And so she did. The fishing license moratorium and anti transhipment policy, her strong stance against Illegal, Unreported and Unregulated (IUU) fishing, have definitely irked some people, but on the other side we have been getting support as well. You just can’t please everybody. Policymakers need to see things from a broader and strategic view for the long term, and sometimes it means taking actions that may seem unpopular for the short term.
So, 2015. I don’t know what kind of coincidences will happen in the days to come. I’m still young and I have a lot more to learn. I’m also a person who do not like to be in the spotlight, but I guess my job right now means this is inevitable.
I’m grateful that I’ve been given the opportunity to learn a lot of things, not just about trust and courage, from people who have throughly experienced it. I hope once in a while I can share it through this blog and use this as another form of communication.
Late last year my friend and I gave a presentation to a bank in Singapore regarding the general conditions in Indonesia. The title was “Indonesia: the Sleeping Giant of Southeast Asia”. The premise was simple, Indonesia has a lot to offer but there are many factors hindering its true potentials. Two factors that we highlighted was lack of infrastructure development and corruption.
In the Q&A session, one of the bankers asked, “Why is it that despite being the 4th largest population in the world, we don’t see many Indonesians abroad? Even if there are Indonesian scholars out there, they always go back to Indonesia”
I answered with a joke, “because Indonesians are like trained doves – no matter how far we go we always come back to Indonesia”.
Jokes aside, I tend to believe that usually Indonesian scholars abroad are divided into two: (1) those who are on scholarship and thus are bonded to return to Indonesia and contribute to the country; and (2) those who are fortunate to be able to finance themselves abroad and since their families have everything for them back home, they will return inevitably. Of course, this is a generalized statement and there are exceptions, i.e. what about those who are already rich but they altruistically want to contribute to Indonesia?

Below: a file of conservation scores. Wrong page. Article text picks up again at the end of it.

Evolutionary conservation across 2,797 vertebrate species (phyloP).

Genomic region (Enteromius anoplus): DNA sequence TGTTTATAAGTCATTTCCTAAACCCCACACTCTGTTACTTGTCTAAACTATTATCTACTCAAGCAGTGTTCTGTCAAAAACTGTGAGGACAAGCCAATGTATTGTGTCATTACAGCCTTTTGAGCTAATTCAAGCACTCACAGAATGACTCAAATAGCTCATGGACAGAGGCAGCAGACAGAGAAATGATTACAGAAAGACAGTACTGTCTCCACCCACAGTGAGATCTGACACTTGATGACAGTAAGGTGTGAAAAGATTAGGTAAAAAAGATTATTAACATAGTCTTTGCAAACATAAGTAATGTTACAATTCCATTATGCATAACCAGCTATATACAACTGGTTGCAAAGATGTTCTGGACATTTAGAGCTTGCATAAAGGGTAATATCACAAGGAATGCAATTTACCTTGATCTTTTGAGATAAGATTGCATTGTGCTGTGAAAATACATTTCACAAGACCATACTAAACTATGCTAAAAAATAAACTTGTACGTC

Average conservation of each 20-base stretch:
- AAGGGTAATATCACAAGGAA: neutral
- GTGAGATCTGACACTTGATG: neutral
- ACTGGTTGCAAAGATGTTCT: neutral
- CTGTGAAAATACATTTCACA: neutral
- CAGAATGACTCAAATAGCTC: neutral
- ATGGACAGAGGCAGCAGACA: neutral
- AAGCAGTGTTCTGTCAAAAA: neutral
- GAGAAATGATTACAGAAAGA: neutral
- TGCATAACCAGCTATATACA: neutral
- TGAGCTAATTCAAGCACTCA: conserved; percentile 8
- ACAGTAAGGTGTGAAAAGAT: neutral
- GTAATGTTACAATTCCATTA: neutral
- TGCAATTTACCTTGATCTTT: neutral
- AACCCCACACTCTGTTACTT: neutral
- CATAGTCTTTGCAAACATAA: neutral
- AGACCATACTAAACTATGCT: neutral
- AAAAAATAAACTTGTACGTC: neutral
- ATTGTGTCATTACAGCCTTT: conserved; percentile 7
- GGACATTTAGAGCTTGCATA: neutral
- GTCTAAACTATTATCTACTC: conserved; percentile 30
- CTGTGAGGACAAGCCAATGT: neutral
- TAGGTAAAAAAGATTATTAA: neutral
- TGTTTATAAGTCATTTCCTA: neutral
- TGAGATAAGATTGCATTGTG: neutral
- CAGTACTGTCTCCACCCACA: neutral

I don’t think brain drain on a massive scale is a problem (yet) in Indonesia. Yes, Jakarta is a hell hole of a city to live in, but people still work there and have other places in Indonesia as a retirement plan (i.e. Bali, Jogjakarta). If you read the newspapers, it’s rather depressing because it seems that this country doesn’t seem to run out of problems to report. Yet, there are glimpses of hope and achievement here and there – it’s just that we need to be reminded of the things that happen in Indonesia is notjust in Jakarta.
My story? I’ve graduated early this May and I’m back in the country that I was born in and in love with. I managed to travel in Halmahera, North Maluku for a week (and also managed to be stranded on an island, losing contact with the boat), but now back in Jakarta. My scholarship is not bonded and initially I wanted to gain experience abroad before ultimately coming back to Indonesia, but an opportunity came up and I decided that I don’t want to miss a chance working inside the inner circle of the Republic.
Singapore will always be a chapter in my life and how the lessons that I learned while I was living there has shaped my way of thinking, especially regarding public policy. But for now, I’m back home in Indonesia.